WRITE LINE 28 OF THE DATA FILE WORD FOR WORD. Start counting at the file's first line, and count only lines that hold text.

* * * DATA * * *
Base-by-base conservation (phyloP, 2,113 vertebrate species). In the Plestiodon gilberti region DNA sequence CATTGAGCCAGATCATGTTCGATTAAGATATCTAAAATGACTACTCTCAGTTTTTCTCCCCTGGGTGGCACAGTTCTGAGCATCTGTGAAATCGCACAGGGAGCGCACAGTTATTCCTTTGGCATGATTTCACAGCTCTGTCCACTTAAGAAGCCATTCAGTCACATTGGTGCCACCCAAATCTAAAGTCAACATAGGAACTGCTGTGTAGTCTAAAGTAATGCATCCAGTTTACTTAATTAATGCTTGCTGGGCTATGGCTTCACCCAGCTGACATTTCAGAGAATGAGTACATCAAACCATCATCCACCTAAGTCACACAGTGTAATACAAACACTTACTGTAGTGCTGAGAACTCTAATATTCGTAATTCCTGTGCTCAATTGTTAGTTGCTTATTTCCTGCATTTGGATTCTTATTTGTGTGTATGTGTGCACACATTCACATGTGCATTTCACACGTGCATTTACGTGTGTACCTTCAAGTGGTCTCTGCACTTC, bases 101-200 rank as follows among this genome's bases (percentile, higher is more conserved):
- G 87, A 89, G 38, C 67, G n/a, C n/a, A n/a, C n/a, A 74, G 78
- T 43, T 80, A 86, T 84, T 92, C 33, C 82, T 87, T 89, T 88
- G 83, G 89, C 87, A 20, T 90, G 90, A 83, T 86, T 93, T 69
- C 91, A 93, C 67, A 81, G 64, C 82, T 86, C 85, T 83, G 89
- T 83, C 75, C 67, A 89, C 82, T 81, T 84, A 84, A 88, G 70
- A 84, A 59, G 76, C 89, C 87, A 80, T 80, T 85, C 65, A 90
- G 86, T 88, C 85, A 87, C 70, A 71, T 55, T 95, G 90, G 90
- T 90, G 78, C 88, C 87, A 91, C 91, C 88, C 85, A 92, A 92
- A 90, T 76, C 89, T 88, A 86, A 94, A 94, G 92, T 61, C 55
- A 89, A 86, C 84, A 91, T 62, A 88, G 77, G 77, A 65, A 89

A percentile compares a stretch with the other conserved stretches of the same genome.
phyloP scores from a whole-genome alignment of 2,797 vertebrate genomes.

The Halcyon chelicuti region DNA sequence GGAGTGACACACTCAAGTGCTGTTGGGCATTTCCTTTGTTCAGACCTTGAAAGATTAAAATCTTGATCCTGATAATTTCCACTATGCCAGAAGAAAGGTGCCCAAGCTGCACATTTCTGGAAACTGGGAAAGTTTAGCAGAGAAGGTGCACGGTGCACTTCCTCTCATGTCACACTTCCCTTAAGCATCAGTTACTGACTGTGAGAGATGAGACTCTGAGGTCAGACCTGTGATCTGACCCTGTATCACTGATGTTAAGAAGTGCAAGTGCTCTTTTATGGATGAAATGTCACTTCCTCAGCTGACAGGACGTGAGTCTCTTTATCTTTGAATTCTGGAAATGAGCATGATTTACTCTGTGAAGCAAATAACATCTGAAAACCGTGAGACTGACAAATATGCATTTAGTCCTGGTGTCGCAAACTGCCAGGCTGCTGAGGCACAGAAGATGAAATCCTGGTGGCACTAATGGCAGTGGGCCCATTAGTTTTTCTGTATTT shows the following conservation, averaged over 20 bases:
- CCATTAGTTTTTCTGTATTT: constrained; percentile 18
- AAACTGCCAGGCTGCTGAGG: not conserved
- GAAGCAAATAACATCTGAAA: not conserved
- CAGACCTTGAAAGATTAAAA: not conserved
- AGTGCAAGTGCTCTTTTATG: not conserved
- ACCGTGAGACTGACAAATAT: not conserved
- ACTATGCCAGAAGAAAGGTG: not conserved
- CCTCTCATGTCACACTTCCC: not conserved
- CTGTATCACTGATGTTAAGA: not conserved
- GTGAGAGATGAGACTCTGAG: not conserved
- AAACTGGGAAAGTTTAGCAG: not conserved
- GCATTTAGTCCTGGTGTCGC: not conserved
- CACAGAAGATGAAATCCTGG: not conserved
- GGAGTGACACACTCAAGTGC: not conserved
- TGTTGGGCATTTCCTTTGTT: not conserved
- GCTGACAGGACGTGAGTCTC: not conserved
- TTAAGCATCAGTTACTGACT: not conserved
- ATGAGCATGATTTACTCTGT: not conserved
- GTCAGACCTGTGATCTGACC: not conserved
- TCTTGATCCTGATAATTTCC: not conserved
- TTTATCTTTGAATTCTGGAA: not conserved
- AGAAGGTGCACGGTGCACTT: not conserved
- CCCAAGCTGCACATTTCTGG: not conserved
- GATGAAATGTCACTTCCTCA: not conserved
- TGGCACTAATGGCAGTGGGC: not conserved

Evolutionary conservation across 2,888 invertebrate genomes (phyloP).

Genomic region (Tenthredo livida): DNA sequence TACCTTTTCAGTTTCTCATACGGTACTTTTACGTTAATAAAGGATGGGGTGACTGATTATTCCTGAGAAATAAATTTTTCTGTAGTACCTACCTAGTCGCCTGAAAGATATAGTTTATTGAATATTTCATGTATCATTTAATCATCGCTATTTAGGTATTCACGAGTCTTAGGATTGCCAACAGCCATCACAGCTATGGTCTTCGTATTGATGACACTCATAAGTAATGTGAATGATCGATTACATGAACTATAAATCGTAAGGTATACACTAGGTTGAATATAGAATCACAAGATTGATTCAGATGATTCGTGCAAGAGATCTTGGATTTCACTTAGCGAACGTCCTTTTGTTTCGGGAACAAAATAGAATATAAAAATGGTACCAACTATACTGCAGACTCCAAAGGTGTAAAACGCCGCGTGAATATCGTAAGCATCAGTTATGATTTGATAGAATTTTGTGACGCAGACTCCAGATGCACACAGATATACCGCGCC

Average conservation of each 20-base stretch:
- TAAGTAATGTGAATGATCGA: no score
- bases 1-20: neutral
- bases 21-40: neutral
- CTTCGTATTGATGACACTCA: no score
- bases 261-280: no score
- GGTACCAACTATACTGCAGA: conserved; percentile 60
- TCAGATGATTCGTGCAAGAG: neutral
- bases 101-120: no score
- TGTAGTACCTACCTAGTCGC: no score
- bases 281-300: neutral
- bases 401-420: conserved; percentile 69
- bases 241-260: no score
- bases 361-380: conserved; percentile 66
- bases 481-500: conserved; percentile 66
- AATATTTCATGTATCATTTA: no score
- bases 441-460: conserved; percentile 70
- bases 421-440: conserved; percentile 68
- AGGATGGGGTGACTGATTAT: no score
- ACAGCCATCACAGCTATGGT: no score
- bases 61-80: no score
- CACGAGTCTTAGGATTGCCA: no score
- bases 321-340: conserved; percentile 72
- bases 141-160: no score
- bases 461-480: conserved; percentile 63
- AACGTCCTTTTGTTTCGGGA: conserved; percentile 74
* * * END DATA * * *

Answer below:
- GGAGTGACACACTCAAGTGC: not conserved